The pace of new rules has picked up recently, with 80 or more final regulations and more than 2,000 Federal Register pages for the second straight week. New rules cover everything from bricks to housekeepers.
On to the data:
- Last week, 83 new final regulations were published in the Federal Register, after 80 the previous week.
- That’s the equivalent of a new regulation every two hours and one minute.
- So far in 2015, 2,837 final regulations have been published in the Federal Register. At that pace, there will be a total of 3,378 new regulations this year, far fewer than the usual total of 3,500-plus.
- Last week, 2,137 new pages were added to the Federal Register, after 2,048 pages the previous week.
- Currently at 67,526 pages, the 2015 Federal Register is on pace for 80,067 pages.
- Rules are called “economically significant” if they have costs of $100 million or more in a given year. 28 such rules have been published so far this year, five in the past week, which is a high for the year.
- The total estimated compliance cost of 2015’s economically significant regulations ranges from $3.15 billion to $4.40 billion for the current year.
- 242 final rules meeting the broader definition of “significant” have been published so far this year.
- So far in 2015, 461 new rules affect small businesses; 65 of them are classified as significant.
Highlights from selected final rules published last week:
- New EPA rules for bricks and clay will have capital costs of $62.3 million, annual costs of $24.6 million, and will close an estimated two to four businesses.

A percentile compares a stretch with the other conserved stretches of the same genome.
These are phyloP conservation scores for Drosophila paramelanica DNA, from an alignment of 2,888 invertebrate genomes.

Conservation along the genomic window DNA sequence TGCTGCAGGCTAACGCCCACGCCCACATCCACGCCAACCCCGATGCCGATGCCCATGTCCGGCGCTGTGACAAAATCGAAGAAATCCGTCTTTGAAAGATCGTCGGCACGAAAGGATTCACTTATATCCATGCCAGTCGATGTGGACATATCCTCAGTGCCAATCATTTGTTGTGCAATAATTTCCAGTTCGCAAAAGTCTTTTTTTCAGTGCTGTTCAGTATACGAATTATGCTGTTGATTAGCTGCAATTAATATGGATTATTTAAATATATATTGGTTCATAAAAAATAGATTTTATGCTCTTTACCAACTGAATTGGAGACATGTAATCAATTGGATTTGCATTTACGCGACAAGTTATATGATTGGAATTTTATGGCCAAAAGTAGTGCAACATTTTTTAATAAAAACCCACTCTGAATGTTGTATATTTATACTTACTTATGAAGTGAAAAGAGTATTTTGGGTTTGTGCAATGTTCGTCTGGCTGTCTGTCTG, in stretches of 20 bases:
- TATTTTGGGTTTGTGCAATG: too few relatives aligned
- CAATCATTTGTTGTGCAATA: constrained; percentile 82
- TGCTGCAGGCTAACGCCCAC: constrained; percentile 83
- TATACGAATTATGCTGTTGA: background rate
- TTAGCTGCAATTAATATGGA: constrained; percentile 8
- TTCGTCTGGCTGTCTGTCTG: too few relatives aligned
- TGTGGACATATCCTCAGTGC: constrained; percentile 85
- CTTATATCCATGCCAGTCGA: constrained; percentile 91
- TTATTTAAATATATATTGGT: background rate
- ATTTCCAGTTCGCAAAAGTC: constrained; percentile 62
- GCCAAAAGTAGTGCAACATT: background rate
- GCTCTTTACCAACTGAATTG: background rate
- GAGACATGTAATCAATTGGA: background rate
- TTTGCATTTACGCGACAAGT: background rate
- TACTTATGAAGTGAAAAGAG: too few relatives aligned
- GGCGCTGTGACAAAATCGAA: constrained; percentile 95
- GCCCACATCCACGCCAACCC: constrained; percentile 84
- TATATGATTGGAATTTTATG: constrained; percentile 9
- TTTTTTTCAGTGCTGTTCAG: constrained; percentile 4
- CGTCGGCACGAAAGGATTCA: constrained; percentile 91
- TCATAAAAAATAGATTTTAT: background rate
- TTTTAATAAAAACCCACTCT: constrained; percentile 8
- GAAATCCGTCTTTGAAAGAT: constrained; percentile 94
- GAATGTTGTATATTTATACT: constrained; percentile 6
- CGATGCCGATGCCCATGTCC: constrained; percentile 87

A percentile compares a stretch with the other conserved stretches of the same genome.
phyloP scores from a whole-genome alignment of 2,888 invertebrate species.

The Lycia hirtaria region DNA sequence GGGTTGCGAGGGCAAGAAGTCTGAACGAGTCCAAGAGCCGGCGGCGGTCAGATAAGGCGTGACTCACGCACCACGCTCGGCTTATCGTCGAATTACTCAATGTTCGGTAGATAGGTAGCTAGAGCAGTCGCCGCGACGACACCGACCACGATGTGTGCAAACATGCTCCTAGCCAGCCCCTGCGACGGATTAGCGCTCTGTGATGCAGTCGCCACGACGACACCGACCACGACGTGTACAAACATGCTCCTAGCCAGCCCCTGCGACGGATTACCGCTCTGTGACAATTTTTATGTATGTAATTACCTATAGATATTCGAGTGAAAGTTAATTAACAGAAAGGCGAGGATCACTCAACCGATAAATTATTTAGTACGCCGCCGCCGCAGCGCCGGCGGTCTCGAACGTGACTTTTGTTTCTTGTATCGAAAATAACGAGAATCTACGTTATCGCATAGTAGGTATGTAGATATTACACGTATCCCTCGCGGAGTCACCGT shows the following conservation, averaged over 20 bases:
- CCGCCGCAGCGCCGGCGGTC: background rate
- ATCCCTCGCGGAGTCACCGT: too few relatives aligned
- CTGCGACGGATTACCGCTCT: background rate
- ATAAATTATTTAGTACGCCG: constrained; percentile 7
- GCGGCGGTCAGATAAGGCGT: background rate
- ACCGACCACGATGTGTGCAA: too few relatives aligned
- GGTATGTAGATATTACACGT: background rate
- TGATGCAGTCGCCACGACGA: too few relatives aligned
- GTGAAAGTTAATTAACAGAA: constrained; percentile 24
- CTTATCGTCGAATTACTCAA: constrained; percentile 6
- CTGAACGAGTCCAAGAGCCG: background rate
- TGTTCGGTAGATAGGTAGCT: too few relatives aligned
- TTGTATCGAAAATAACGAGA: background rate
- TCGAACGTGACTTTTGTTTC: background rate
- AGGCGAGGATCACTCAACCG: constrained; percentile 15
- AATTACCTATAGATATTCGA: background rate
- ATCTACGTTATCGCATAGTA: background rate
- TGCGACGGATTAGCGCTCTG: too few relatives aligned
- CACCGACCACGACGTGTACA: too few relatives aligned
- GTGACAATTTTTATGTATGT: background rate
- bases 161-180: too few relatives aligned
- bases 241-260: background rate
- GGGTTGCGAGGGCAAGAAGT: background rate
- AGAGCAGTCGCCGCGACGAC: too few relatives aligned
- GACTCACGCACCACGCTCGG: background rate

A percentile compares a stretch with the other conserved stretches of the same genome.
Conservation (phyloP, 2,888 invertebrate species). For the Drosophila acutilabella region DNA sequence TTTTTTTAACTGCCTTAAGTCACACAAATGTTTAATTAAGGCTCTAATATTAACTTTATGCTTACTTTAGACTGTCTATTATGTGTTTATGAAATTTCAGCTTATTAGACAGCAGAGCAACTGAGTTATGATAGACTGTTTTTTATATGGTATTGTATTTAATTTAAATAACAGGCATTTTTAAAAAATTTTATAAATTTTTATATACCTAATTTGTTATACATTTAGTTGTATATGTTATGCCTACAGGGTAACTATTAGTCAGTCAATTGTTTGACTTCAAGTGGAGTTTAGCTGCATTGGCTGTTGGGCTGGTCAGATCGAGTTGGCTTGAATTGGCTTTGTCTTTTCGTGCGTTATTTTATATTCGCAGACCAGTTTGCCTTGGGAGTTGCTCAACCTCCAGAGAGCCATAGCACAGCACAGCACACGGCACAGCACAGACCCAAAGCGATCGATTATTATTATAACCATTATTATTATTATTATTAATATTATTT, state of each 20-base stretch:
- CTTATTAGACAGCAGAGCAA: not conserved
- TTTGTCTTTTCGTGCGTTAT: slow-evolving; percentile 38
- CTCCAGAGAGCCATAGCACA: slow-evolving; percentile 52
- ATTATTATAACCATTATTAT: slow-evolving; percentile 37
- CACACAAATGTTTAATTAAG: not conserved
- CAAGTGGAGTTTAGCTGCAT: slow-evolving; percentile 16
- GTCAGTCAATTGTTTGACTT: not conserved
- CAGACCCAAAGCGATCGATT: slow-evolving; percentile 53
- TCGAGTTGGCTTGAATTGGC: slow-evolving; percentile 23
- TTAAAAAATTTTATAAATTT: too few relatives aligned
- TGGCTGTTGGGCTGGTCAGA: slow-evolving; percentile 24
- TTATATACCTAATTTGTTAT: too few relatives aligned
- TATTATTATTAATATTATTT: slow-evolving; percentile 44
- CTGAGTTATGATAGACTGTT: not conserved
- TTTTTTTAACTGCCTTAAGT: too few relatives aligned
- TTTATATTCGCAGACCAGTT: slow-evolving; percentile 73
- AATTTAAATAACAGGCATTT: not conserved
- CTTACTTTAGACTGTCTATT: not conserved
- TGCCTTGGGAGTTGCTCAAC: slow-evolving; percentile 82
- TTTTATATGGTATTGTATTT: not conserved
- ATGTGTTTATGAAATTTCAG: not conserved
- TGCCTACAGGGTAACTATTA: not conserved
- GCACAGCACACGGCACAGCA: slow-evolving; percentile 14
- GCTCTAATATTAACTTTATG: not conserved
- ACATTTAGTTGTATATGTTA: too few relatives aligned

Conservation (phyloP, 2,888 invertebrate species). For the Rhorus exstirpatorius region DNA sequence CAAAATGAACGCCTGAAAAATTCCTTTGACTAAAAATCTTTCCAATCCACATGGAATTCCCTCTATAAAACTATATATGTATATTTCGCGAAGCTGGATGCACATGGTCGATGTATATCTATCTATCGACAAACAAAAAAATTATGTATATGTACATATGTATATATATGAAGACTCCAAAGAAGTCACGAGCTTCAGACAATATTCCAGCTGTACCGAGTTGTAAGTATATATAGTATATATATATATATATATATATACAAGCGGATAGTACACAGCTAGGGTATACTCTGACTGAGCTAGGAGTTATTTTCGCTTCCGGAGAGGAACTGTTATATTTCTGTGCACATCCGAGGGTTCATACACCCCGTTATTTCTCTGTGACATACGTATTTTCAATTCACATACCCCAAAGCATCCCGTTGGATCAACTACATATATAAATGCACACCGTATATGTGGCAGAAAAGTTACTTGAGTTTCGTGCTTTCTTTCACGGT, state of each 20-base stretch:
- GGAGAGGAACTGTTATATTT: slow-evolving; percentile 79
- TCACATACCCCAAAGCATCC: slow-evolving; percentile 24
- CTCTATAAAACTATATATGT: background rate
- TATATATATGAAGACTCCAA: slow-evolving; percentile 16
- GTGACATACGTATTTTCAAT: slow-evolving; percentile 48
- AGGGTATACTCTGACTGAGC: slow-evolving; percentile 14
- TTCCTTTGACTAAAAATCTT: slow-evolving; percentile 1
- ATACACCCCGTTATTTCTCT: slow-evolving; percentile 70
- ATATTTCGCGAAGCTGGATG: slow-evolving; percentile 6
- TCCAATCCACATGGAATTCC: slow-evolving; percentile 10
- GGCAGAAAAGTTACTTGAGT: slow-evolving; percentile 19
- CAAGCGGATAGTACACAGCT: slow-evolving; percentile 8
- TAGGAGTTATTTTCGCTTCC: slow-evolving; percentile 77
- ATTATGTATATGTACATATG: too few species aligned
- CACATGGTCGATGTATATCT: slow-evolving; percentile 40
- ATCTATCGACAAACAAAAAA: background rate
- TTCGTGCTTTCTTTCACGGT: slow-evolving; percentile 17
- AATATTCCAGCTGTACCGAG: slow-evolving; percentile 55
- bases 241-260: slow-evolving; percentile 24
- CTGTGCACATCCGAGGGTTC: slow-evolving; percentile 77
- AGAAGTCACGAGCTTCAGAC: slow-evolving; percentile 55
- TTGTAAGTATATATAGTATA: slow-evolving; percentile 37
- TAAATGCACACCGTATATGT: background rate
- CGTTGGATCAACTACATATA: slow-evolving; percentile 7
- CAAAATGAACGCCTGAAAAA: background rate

- New ozone regulations, also courtesy of the EPA. The 178-page rule is economically significant, though the EPA declined to include any cost data with the rule, instead referring the reader to outside documents. This is not good transparency on the EPA’s part. For now, I am scoring it as zero-cost in the running compliance cost tally, but hope to include its figures, if they are in fact publicly available, in the near future.
- 30-day delay on new labor regulations for domestic workers.
- Rules for historical research in the Defense Secretary’s files.
- An economically significant rule for agricultural quarantines. Some fees are being lowered, and others are being adjusted for inflation. But a lengthy section titled “Economic Impacts” never actually says what the total impact will be. This is an unfortunate lack of transparency from the Animal and Plant health Inspection Service, forcing me to score this rule as zero-cost on the running compliance cost tally.
- Government health care being what it is, the Veterans Affairs Department is wisely expanding options for veterans to pursue non-VA health care. The rule is economically significant, with $10 billion of funding through 2017. Since this is government spending and not compliance costs, I am scoring it as zero-cost on the running compliance cost tally.
- Airplane passengers and crew may travel with e-cigarettes in their carry-on luggage, but not in their carry-on luggage. This is “to address an immediate safety risk.”
- $15.4 billion in economically significant education spending over the period 1994-2025. Again, since this is spending, I am scoring it as zero-cost in the compliance cost tally.